Supply chain also seems to be attracting increased recognition from the C-suite, with 71 percent saying that during the last year the supply chain role has increased in influence with senior management. That’s up from 57 percent in 2010. For 2011, 45 percent said they have influence at the C-level, up from 39 percent in 2010.
The economy seems to have affected how recognized respondents felt within their organizations, with 76 percent saying they agree that the current economic environment has made their skills and experience more appreciated. Comparatively, 20 percent said they disagree. However, 56 percent said they agree that their compensation hadn’t kept pace with their job responsibilities, and 40 percent disagreed.
This year, 39 percent said they planned to be working in the same job in the next two years, down from 43 percent in 2010. As well, 36 percent said they planned on getting promoted within the same organization while 25 percent said they would be working with another organization. Six percent said they would be changing careers and five percent said they would be self-employed or consulting. When asked why they saw themselves working at another organization in the next two years, 54 percent said the availability of higher compensation, as compared to 52 percent in 2010 who said the same.
The big issues
The top supply chain issue respondents faced during the last year was cost control, with a total of 61 percent mentioning it as their top concern, Going forward, 57 percent saw it as their main concern over the next 12 months. That’s a jump from last year, when 46 percent answered likewise. A total of 39 percent said supplier relationship management would be their top concern in the next 12 months, up from 34 percent in 2010. Risk management came in third at 31 percent, a rise from last year’s 23 percent. Environmental responsibility and sustainability was the top concern of 18 percent of respondents over the last 12 months, while 31 percent saw it as their primary supply chain concern over the next 12 months. In 2011, 80 percent said the sustainability practices of their organization were important.
When answering about their levels of satisfaction regarding various elements of their jobs, 98 percent ranked competitive salary as important—the same as 2010—with 71 percent saying it was “very important.” As well, 27 percent ranked salary as “somewhat important.” Meanwhile, 69 percent of respondents said they were “satisfied” with their salaries. In total, 17 percent said they were “very satisfied” while 52 percent answered they were “somewhat satisfied.” A total of 22 percent said they were “not very satisfied” and eight percent were “not at all satisfied.”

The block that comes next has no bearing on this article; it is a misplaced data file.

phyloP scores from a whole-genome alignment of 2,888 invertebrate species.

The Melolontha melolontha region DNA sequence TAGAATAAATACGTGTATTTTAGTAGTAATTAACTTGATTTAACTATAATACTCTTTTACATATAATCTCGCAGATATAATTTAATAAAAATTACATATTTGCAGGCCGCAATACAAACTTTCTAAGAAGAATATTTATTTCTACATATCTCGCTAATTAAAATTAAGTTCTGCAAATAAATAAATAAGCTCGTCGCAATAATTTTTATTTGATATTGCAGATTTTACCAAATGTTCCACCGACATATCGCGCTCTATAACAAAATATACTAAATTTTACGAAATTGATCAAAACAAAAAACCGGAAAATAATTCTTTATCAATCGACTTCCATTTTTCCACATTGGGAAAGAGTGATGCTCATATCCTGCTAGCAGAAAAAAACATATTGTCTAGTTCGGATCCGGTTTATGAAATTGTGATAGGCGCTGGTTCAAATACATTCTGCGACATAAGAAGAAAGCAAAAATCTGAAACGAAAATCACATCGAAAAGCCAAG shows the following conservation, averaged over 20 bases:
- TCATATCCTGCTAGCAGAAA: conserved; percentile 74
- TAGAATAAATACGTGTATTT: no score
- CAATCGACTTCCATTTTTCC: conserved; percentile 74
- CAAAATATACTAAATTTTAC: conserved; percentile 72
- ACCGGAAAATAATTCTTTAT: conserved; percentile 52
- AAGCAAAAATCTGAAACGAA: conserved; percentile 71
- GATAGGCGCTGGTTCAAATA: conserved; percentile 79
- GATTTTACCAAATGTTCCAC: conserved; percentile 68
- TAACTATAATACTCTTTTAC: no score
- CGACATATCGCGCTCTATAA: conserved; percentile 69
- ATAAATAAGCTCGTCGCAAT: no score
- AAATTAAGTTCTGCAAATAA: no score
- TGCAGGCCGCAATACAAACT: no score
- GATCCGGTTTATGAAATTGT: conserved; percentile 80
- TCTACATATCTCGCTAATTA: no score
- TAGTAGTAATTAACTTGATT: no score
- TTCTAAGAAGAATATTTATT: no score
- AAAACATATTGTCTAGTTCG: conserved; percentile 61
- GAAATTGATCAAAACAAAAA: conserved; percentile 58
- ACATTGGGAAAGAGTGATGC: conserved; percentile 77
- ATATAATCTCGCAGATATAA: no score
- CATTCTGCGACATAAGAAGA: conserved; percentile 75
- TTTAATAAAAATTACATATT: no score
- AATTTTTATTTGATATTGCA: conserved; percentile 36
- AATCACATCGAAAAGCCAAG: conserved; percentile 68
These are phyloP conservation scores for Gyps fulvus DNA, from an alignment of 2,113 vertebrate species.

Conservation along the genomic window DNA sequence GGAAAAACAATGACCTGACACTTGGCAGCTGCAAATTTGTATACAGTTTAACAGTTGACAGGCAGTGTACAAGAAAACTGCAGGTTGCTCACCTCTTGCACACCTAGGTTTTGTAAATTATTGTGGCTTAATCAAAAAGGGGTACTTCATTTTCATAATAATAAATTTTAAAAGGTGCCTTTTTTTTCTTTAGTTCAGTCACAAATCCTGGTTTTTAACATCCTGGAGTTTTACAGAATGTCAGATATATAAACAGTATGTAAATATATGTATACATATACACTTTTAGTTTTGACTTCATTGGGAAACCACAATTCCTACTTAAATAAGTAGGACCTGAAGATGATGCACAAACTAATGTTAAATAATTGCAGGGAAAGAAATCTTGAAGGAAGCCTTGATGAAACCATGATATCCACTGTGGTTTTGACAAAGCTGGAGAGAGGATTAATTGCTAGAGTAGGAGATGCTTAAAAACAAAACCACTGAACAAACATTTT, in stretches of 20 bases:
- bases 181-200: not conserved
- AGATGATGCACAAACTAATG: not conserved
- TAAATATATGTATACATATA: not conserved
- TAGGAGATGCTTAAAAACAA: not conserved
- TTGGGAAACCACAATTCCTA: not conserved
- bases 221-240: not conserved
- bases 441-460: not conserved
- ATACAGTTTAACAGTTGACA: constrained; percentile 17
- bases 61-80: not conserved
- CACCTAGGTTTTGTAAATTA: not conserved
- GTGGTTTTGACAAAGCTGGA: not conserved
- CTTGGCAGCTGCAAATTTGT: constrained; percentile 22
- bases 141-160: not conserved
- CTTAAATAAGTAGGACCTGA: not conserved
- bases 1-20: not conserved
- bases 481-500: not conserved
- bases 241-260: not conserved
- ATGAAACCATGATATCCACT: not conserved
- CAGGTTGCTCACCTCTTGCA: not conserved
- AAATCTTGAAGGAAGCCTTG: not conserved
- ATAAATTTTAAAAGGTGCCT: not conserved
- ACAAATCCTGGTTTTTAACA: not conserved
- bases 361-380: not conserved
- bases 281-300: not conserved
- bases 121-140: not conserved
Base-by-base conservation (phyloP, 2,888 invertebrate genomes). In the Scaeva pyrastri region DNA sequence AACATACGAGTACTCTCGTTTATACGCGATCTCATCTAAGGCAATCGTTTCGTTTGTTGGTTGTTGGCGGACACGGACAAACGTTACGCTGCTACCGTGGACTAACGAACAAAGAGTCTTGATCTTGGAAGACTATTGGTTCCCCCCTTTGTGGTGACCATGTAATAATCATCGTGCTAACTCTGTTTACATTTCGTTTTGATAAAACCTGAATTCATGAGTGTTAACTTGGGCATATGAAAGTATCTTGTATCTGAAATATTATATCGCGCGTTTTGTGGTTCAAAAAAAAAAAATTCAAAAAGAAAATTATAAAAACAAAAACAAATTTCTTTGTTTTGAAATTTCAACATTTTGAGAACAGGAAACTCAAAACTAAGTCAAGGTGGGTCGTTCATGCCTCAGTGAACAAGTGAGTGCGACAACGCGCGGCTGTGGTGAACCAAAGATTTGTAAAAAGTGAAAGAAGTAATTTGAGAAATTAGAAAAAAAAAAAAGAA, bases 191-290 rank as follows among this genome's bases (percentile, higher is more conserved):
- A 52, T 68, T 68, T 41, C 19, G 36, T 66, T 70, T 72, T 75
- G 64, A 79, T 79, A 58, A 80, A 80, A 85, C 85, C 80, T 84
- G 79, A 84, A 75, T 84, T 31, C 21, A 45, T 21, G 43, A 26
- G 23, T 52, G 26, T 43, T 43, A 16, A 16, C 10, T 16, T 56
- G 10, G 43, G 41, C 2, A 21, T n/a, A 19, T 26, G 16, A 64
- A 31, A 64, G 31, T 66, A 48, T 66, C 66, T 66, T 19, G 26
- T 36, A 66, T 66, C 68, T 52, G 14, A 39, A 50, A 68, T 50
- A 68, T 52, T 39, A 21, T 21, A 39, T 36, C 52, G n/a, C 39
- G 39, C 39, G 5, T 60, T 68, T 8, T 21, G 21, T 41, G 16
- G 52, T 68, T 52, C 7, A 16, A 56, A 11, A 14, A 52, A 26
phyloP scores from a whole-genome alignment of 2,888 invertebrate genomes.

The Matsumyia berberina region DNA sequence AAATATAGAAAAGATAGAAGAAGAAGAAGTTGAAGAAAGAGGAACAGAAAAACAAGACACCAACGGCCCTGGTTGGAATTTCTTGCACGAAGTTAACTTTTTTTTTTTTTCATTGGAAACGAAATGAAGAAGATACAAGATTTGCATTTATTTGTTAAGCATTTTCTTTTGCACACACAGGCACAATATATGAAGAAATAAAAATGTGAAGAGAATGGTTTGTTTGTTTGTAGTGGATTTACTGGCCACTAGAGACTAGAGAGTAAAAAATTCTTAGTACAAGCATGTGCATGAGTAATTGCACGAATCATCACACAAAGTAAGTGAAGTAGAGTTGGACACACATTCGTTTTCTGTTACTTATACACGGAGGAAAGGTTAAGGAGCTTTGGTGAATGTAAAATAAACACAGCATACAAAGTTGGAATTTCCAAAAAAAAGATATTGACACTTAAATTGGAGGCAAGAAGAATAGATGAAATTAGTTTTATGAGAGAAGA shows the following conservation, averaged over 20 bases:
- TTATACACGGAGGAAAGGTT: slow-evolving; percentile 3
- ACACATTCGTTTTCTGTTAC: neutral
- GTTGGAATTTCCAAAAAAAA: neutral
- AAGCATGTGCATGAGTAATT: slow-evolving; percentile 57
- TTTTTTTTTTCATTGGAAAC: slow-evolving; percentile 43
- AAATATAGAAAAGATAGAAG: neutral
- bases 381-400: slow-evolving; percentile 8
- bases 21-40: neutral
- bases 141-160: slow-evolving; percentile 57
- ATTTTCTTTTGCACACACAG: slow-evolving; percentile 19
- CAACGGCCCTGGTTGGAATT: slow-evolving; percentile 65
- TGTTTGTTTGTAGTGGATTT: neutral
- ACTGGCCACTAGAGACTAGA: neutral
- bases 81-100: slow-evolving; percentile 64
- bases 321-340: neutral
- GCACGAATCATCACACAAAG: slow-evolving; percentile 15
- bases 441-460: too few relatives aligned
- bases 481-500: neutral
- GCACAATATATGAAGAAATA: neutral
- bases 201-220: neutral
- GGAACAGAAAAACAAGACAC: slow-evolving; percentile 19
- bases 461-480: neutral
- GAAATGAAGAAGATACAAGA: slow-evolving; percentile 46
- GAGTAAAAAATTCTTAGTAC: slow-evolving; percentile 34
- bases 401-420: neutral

Ninety-six percent said a healthy work/life balance was important, with 82 percent satisfied with that balance; 91 percent said support for career and professional development was important and 72 percent were satisfied with that support. Job security was important to 91 percent of respondents. The percentage of those who said they were satisfied with that security was 87 percent. Vacation time was important to 93 percent. Most of you also saw on-the-job influence as important, at 95 percent.
Relationships with one’s superiors ranked high among respondents, with 96 percent saying it was important and 63 percent saying “very important.”
The skills you need
To do well in supply chain, 28 percent ranked people skills at the top. But that’s down from 33 percent who said the same in 2010. Next in line were negotiation skills at 13 percent (down from 17 percent in 2010) and followed by a new category this year—strategic leadership—also at 13 percent. Decision making ranked at 12 percent and analysis was cited by nine percent of respondents.
In conclusion, salaries have gone up, along with the recognition supply chain professionals receive from their organizations. The majority—87 percent—said you were satisfied with your jobs overall. The future once again looks bright for supply chain professionals.